In a Pickle

Cool, crunchy pickles are easy to make at home! Did you know you can prepare a batch of tasty pickled cucumbers in under 30 minutes? Really!

Kirbies or Persian cucumbers are best for pickling, but you can also pickle green beans, cauliflower, beets and carrots. With just a few basic ingredients and some glass jars, you are on your way to enjoying homemade pickles. Be sure to choose vegetables that are ripe but firm, with no blemishes or wrinkles. Wash all vegetables well as they will not be peeled.

You can customize your pickles to suit your taste — sweet, spicy or mild. Experiment with different combinations of vegetables and spices to find the combination that your family will love.

Homemade pickles can be boiled and canned for long term storage, but boiling them will take away from the crunchy texture. Alternately, they can be kept in the refrigerator for a few weeks, but we doubt they will hang around that long!

These quick pickles are ready to eat in just 2 hours, but wait a day for maximum flavor.

Homemade Sour Pickles

1 1/2 pounds Persian cucumbers

4 garlic cloves, peeled and smashed

2 teaspoons dill seed

1/2 teaspoon red pepper flakes, optional

1 cup whiter vinegar

1 cup water

1 1/2 tablespoons kosher salt

You will need:

  • A sharp knife and cutting board
    • 2 wide-mouth pint jars with lids

Wash the jars and lids well.

Wash and dry the cucumbers. Trim away the blossom end of the cucumber, which contains enzymes that can lead to limp pickles. Leave the pickles whole, cut them into spears, or slice them into coins, as preferred.

Add the spices to the jars, dividing the garlic, dill seed, and red pepper flakes (if using) between the 2 jars.

Pack the pickles into the jars. Be sure to leave 1/2 inch space at the top of the jar. Pack them in as tightly as you can without smashing the cucumbers.

Combine the vinegar, water, and salt in a small sauce pan over high heat. Bring to a rolling boil. Pour the brine over the pickles, filling each jar to within 1/2-inch of the top. You might not use all the brine.

Gently tap the jars against the counter a few times to remove all the air bubbles. Add more pickling brine if necessary. Place the lids over the jars and screw on the rings until tight.

Store the pickles in the fridge. The pickles will improve with flavor as they age — try to wait at least 48 hours before opening and enjoying.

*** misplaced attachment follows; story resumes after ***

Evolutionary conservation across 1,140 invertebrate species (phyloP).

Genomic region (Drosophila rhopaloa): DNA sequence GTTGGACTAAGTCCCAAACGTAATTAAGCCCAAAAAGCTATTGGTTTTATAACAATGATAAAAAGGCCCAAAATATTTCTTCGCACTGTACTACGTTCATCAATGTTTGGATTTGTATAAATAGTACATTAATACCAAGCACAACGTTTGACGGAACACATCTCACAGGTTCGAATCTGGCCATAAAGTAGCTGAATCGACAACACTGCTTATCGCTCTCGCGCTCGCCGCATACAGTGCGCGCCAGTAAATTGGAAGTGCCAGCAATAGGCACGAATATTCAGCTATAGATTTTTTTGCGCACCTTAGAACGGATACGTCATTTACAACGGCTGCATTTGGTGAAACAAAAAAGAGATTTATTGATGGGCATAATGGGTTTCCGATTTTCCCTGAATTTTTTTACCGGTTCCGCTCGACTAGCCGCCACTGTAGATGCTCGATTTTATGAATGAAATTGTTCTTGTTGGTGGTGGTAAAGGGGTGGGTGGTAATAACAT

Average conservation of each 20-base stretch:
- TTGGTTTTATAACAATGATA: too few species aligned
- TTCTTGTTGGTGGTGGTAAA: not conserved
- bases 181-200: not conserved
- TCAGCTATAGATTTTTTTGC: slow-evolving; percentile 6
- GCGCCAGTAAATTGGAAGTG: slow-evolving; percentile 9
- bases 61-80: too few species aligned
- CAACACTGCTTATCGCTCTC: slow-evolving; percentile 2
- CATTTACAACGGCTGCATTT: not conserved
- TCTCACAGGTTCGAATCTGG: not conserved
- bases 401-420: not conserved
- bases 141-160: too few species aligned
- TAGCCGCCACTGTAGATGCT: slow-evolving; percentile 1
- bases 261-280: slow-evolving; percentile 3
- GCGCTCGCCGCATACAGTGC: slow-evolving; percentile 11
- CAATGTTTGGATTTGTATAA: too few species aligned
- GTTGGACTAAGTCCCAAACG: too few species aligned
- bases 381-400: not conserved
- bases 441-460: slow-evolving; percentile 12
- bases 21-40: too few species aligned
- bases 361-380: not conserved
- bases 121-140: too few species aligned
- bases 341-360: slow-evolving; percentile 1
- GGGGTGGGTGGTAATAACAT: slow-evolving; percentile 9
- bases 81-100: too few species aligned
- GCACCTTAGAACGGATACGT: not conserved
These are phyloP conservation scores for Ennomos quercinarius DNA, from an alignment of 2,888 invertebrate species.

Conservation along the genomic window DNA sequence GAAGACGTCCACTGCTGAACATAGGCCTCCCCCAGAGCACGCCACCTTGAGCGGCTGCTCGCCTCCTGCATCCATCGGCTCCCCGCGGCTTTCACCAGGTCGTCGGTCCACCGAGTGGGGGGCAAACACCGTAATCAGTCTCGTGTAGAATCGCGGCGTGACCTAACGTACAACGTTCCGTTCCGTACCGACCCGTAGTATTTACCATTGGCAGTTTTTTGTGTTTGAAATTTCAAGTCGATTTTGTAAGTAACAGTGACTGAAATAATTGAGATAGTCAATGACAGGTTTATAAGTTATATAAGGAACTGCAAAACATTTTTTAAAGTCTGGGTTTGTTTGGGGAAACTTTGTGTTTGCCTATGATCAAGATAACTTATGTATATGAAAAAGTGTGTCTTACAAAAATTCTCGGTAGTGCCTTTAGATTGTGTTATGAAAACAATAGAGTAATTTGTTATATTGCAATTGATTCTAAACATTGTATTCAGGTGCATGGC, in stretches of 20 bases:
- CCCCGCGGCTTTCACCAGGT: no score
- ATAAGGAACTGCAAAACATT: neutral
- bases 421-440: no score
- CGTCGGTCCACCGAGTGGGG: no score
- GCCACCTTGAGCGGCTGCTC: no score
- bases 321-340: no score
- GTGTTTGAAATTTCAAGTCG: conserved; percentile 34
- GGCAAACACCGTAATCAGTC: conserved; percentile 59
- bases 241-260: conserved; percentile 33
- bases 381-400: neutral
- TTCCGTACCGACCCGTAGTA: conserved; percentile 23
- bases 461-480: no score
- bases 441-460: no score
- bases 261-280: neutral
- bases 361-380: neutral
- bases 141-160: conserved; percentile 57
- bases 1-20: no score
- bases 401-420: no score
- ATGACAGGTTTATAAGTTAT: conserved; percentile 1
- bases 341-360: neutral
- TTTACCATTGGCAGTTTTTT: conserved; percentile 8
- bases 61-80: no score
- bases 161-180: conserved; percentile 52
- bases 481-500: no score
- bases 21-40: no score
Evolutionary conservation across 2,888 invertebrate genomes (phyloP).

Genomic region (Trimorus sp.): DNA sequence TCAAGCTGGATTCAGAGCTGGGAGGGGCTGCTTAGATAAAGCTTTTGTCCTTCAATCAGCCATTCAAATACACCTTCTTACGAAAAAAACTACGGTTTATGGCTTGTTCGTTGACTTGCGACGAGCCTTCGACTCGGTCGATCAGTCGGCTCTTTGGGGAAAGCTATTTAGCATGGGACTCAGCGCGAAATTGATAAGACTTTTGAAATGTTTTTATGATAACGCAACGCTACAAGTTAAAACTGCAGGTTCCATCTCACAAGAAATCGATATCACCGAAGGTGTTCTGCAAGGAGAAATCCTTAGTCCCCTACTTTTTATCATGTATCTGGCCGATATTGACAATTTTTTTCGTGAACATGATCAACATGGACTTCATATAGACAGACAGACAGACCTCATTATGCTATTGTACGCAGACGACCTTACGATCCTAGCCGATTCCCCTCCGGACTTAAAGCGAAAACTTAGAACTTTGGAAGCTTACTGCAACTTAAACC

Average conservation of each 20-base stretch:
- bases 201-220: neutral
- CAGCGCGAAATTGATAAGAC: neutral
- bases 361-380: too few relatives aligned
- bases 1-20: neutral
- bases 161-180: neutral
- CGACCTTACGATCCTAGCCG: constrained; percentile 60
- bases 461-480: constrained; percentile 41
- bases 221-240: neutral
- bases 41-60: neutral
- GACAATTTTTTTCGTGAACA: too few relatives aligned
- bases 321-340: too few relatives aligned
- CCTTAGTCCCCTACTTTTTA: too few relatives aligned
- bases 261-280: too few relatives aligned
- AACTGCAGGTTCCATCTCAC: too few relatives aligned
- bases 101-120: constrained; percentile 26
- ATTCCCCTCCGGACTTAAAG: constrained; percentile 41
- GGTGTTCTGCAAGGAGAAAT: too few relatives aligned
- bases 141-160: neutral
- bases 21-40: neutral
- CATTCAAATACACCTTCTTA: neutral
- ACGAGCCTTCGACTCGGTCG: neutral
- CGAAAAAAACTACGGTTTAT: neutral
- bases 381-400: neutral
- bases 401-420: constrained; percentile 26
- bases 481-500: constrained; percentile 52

Pickled Cauliflower Florets

3 cups white vinegar

1 1/2 cups sugar

2 teaspoons kosher salt

1/2 teaspoon mustard seed

2 to 4 small dried red chilies (optional)

1 1/2 cups fresh dill fronds (about 1 bunch)

16 ounces fresh checked cauliflower, cut into small florets

You will need:

  • 2 wide-mouth pint jars with lids

Wash jars and lids well.

In a medium saucepan, combine white vinegar, sugar, salt, mustard seed and red chilies if using. Bring to a boil, stirring to dissolve sugar. Divide cauliflower and dill fronds between the two jars.

Pour hot brine into jar to completely cover vegetables and seal jar, being sure to leave 1/2 inch space at the top of the jar. Tap jars lightly on the counter to remove air bubbles. Refrigerate until cool, about 2 hours (or up to 1 week).

Homemade Pickled Tomatoes

3/4 cup white vinegar

2/3 cup water

2 tablespoons sugar

1 1/2 tablespoon kosher salt, divided

1 pound green tomatoes

3 teaspoons dill seed

You will need:

  • 3 wide-mouth half- pint jars with lids

Wash jars and lids well.

In a small saucepan combine vinegar, water, sugar, and 1/2 tablespoon of the salt. Bring to a boil; reduce heat and boil gently, uncovered, for 5 minutes.

Cut tomatoes into 1/4-inch-thick wedges. In a large saucepan cook tomatoes and the 1 tablespoon salt, covered, in a small amount of boiling water for 1 minute. Drain; rinse with cold water. Drain well; transfer to three hot, clean half-pint jars. In each jar, place 1 teaspoon of the dill seed. Pour hot pickling liquid over tomatoes, leaving a 1/2 inch headspace. Seal and refrigerate overnight or up to 2 weeks.

You may need to ask your local fruit market to bring in green tomatoes for you, as they are more popular down south than in the northern states, but the crunch is worth it!

Many ingredients are prone to infestation. Please consult a local Rav for specific guidelines on how to avoid transgressions related to insects.